being reelected and fear being labeled soft on crime by opponents and the

Being reelected and fear being labeled soft on crime

This preview shows page 33 - 35 out of 54 pages.

being reelected and fear being labeled “soft on crime” by opponents, and the failure of public policy to reflect the science of addiction and changing public attitudes about addiction and justice. But there is some good news. A number of states (and the federal government) have either reversed mandatory sentencing or are considering doing so. There are more exam- ples of evidence-based practices informing correctional policy today as evidenced across these chapters. And the public doesn’t think treatment is bad. An ABC news poll found that two-thirds of Americans support state laws requiring treatment—not jail time for first- and second-time drug offenders. 8 Drug Use and Dependence If inmates are any indication, the war on drugs is not affecting persons who commit prison-bound offenses. The U.S. Department of Justice reported its findings on drug use and dependence among state and federal prisoners in 1997 and 2004. 9 That survey found that nearly one-third of state inmates and one- fourth of federal inmates committed their offenses under the influence of drugs. Drug use in the month before the offense by state prisoners remained unchanged from 1997 (stable at 56–57 percent), but drug use in the month before the offense by federal prisoners rose from 45 to 50 percent. Today 17 percent of state prisoners are incarcerated for drug offenses, down from 21 percent a decade ago. At the federal level, it’s 48 percent, down from 56  percent a decade ago. Clearly, the number of state and federal inmates in prison for drug offenses is cause to rethink our policies and ask whether what we as a country are doing is smart on our budget. If we are releasing inmates with as little as $50, no treatment (as documented by CASA), a bus ticket, and a “good luck” wish, why is it difficult to understand why they are committing new crimes and reenter- ing the system? Almost two-thirds of all U.S. jail and prison inmates (some 1.5 million) meet the medical criteria for substance abuse addiction but only 11 percent receive any treatment while incar- cerated. What should jails and prisons do to control the revolving door of drug and alcohol abusers and addicts in and out of prison? R U D I S , B R U C E 2 9 4 5 T S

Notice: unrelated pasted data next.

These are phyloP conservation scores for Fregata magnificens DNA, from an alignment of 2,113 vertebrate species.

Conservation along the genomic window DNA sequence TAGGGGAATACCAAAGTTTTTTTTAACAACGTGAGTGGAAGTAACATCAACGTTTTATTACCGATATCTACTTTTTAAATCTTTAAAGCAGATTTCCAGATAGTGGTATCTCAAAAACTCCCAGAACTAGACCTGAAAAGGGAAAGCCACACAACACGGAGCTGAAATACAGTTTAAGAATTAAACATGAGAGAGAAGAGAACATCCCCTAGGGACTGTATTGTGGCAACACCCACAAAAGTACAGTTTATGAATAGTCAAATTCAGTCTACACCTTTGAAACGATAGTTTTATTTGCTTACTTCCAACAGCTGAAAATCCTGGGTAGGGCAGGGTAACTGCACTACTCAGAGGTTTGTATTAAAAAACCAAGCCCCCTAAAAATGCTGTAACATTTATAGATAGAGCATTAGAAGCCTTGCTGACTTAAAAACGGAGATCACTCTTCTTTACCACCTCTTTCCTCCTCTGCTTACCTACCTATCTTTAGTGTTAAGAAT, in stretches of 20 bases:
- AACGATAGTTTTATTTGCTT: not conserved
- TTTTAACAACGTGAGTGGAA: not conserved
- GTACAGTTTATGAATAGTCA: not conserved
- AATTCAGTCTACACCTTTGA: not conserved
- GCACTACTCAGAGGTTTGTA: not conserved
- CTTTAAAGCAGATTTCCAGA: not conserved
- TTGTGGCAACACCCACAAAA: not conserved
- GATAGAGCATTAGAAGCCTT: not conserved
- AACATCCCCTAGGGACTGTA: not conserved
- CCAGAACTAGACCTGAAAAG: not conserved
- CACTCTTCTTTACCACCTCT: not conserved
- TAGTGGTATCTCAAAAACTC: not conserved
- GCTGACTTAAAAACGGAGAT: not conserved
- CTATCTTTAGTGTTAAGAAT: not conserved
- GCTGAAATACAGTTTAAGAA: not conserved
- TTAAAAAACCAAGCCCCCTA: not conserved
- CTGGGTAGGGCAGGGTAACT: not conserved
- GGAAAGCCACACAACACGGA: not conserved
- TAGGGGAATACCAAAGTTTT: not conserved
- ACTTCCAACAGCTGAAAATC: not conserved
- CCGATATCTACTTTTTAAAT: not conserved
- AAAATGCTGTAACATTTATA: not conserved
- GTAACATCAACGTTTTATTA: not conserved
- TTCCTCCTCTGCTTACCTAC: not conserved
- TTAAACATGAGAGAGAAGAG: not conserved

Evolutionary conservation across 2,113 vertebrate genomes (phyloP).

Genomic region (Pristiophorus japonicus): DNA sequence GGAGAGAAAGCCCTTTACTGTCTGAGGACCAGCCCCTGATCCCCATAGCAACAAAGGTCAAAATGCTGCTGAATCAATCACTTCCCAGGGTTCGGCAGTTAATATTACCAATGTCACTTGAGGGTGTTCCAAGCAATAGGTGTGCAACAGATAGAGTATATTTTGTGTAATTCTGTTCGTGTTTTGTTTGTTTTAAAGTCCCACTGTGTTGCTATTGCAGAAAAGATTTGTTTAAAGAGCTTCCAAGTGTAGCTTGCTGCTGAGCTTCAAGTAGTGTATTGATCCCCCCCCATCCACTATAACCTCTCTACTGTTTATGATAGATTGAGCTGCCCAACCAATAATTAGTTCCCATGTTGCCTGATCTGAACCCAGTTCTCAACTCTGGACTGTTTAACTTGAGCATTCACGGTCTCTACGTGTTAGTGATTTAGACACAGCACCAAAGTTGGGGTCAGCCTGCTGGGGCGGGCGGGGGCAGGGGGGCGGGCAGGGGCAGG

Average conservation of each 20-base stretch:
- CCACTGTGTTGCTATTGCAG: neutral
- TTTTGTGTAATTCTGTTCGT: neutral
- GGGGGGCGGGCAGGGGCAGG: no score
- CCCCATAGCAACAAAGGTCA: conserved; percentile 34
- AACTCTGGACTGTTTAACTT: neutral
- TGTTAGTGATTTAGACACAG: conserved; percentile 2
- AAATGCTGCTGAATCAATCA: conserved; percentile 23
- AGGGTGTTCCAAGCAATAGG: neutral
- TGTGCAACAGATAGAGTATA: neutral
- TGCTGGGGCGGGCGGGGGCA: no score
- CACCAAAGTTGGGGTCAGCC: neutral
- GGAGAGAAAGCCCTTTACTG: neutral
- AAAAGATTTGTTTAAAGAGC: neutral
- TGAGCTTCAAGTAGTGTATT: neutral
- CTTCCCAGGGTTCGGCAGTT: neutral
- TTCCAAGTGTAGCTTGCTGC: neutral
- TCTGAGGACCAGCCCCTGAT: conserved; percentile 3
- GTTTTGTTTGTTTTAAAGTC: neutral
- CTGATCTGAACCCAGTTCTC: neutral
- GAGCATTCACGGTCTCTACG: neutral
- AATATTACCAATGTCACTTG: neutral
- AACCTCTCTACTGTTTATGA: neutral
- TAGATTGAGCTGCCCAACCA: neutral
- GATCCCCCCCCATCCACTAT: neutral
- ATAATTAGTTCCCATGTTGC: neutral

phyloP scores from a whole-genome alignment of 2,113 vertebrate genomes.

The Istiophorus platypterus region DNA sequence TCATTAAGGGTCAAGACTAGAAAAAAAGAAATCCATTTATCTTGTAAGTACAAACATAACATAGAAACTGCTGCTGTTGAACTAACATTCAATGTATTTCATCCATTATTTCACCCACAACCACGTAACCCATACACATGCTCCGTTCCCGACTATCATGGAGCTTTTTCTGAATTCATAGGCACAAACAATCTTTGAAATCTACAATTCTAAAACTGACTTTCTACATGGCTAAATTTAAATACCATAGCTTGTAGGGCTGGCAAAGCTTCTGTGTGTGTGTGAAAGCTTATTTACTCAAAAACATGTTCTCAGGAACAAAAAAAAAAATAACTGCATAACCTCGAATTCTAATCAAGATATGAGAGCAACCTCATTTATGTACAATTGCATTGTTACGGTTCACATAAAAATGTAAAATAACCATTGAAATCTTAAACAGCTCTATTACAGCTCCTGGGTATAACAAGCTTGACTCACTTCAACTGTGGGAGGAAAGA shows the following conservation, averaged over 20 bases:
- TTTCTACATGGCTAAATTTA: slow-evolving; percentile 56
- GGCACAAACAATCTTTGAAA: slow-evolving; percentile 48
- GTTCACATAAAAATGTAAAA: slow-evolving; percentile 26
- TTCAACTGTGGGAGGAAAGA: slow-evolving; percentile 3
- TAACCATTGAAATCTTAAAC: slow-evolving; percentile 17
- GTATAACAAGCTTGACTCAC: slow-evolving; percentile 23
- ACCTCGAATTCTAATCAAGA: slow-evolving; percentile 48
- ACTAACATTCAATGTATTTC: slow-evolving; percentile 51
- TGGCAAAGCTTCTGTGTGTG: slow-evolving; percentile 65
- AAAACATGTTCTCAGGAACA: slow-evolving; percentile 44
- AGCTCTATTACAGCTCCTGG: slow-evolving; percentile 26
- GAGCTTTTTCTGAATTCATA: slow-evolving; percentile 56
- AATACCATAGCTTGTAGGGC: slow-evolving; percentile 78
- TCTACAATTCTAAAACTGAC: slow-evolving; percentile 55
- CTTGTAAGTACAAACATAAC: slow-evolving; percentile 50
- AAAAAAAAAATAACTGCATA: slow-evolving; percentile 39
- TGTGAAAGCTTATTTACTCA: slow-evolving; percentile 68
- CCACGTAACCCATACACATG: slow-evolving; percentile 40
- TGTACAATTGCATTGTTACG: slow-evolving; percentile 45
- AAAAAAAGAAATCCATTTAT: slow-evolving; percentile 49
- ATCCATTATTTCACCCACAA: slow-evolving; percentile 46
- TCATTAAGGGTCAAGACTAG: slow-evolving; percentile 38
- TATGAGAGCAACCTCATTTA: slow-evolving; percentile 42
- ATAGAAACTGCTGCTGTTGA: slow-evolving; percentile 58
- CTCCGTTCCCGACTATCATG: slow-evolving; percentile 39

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CHAPTER 12 Special Prison Populations 389 Drug Treatment Programs Why should prisoners receive drug treatment? According to Jeremy Travis, president of John Jay Col- lege of Criminal Justice and former director of the National Institute of Justice, there are two powerful reasons. 10 First, drug offenders consume a staggering volume of illegal drugs, and any reduction in their drug use represents a significant reduction in the nation’s demand for illegal drugs. About 60 percent of the cocaine and heroin consumed by the entire nation in a year is consumed by individu- als arrested in that year. Drug treatment has the potential for significantly reducing the nation’s demand for illegal drugs.
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